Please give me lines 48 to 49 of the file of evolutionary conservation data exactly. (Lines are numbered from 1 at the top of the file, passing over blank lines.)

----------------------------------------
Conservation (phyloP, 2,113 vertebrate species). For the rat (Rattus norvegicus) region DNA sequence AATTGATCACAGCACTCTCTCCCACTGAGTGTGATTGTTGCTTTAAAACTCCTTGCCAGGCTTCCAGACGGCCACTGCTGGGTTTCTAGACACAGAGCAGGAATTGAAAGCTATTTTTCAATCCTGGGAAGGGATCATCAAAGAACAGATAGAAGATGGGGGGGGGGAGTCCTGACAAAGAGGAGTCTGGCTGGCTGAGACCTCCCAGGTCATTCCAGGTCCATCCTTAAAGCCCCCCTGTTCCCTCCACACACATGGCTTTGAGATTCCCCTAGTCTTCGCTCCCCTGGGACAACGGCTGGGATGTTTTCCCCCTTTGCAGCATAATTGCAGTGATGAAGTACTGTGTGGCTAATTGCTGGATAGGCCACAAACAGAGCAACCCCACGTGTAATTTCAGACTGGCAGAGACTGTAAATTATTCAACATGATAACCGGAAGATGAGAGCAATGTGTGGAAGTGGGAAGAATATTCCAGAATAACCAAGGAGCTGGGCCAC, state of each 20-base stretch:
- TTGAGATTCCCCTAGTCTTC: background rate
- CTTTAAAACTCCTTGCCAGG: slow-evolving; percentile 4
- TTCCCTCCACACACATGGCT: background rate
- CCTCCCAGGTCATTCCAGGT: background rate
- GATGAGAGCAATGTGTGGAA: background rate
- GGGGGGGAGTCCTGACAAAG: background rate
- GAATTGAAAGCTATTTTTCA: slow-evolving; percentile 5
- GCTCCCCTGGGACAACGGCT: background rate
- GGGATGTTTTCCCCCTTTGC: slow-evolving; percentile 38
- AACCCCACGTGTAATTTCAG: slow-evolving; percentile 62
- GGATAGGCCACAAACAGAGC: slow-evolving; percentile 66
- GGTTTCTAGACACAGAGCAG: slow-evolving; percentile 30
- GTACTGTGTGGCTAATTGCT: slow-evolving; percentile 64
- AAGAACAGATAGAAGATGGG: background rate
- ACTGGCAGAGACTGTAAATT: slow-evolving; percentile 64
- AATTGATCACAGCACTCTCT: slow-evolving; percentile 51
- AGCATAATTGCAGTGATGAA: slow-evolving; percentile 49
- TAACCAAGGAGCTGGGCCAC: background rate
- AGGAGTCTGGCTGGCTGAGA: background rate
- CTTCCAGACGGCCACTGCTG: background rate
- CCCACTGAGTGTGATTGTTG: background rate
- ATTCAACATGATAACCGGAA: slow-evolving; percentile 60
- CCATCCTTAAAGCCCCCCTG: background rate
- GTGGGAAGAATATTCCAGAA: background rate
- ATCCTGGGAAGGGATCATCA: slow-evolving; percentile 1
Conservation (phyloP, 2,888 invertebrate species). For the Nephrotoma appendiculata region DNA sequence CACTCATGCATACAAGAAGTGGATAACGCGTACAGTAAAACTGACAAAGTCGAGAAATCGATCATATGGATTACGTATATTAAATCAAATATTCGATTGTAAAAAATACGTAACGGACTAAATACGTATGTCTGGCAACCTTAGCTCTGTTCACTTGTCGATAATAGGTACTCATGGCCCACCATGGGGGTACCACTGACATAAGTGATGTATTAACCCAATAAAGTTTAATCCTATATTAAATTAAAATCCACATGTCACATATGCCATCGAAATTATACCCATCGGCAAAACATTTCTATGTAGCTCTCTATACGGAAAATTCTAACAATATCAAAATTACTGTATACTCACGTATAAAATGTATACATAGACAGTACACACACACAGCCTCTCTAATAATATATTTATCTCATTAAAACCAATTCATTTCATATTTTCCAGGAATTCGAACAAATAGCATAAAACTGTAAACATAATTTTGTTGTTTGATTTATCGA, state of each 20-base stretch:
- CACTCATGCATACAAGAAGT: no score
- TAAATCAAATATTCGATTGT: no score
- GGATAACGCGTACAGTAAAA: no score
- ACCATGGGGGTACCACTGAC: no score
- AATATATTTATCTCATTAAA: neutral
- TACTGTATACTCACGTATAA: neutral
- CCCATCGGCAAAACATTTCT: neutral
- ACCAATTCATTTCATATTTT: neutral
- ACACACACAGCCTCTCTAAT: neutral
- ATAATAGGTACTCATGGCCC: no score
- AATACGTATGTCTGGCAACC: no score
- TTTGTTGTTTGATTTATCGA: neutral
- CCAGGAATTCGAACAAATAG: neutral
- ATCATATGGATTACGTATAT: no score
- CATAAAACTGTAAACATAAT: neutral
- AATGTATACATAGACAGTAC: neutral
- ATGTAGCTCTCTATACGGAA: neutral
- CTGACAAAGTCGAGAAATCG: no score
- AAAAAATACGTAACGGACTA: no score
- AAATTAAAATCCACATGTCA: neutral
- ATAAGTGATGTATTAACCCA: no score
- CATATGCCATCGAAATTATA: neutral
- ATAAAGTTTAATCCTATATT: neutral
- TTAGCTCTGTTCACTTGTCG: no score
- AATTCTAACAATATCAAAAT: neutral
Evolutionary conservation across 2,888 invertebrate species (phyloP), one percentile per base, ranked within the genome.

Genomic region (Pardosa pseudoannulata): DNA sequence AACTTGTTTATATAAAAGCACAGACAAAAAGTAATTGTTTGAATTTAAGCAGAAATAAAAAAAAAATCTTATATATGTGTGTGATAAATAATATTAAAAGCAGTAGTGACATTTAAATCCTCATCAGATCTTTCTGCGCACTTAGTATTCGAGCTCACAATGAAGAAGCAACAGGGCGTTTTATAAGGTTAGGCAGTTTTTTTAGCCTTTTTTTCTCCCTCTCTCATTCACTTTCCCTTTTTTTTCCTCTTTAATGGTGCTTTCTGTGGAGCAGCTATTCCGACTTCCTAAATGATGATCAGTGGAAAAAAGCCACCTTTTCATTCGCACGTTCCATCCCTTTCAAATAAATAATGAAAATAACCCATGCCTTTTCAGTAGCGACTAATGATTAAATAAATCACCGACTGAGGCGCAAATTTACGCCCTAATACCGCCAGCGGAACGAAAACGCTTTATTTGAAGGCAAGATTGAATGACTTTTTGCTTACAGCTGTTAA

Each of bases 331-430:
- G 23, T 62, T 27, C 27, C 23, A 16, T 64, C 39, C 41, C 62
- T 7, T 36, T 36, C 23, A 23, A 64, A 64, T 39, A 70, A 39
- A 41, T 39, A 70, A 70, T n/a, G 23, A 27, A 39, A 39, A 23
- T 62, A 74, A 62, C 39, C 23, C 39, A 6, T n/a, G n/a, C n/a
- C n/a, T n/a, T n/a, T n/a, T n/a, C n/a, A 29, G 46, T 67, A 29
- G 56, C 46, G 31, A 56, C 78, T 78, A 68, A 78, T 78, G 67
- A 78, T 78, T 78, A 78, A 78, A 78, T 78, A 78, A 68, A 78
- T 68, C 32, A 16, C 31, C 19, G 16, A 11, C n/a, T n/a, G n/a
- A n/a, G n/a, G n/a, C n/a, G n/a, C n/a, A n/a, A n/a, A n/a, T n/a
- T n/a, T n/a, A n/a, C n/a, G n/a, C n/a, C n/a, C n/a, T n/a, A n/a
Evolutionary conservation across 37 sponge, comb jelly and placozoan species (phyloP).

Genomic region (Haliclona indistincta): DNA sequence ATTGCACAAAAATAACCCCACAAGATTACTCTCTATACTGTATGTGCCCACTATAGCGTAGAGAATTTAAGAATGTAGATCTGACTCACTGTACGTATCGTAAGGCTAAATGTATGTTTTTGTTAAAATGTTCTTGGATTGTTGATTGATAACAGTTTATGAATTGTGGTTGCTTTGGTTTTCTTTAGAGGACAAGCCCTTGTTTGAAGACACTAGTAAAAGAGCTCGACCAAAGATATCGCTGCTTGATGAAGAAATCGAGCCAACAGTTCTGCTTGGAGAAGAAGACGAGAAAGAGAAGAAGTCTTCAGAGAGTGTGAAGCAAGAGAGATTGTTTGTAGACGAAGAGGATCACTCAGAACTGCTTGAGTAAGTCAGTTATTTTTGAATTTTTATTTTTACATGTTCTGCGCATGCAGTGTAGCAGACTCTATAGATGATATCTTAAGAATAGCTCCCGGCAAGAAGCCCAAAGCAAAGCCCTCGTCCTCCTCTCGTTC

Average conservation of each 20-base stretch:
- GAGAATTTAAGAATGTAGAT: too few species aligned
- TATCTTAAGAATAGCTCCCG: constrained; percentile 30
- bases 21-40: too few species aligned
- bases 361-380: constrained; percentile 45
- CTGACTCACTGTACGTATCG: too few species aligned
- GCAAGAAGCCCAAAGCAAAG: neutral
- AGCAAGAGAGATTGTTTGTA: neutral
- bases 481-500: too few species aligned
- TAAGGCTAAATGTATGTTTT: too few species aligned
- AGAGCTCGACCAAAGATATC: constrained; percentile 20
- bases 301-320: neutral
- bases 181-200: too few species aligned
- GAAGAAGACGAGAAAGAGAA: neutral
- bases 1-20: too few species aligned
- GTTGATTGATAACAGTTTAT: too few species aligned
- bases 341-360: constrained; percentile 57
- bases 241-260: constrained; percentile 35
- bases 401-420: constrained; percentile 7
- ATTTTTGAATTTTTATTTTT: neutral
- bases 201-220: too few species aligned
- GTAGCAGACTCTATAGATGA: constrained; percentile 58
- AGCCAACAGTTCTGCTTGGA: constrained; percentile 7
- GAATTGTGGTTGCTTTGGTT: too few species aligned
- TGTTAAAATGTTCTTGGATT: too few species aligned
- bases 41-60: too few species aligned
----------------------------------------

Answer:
- ATAAGTGATGTATTAACCCA: no score
- CATATGCCATCGAAATTATA: neutral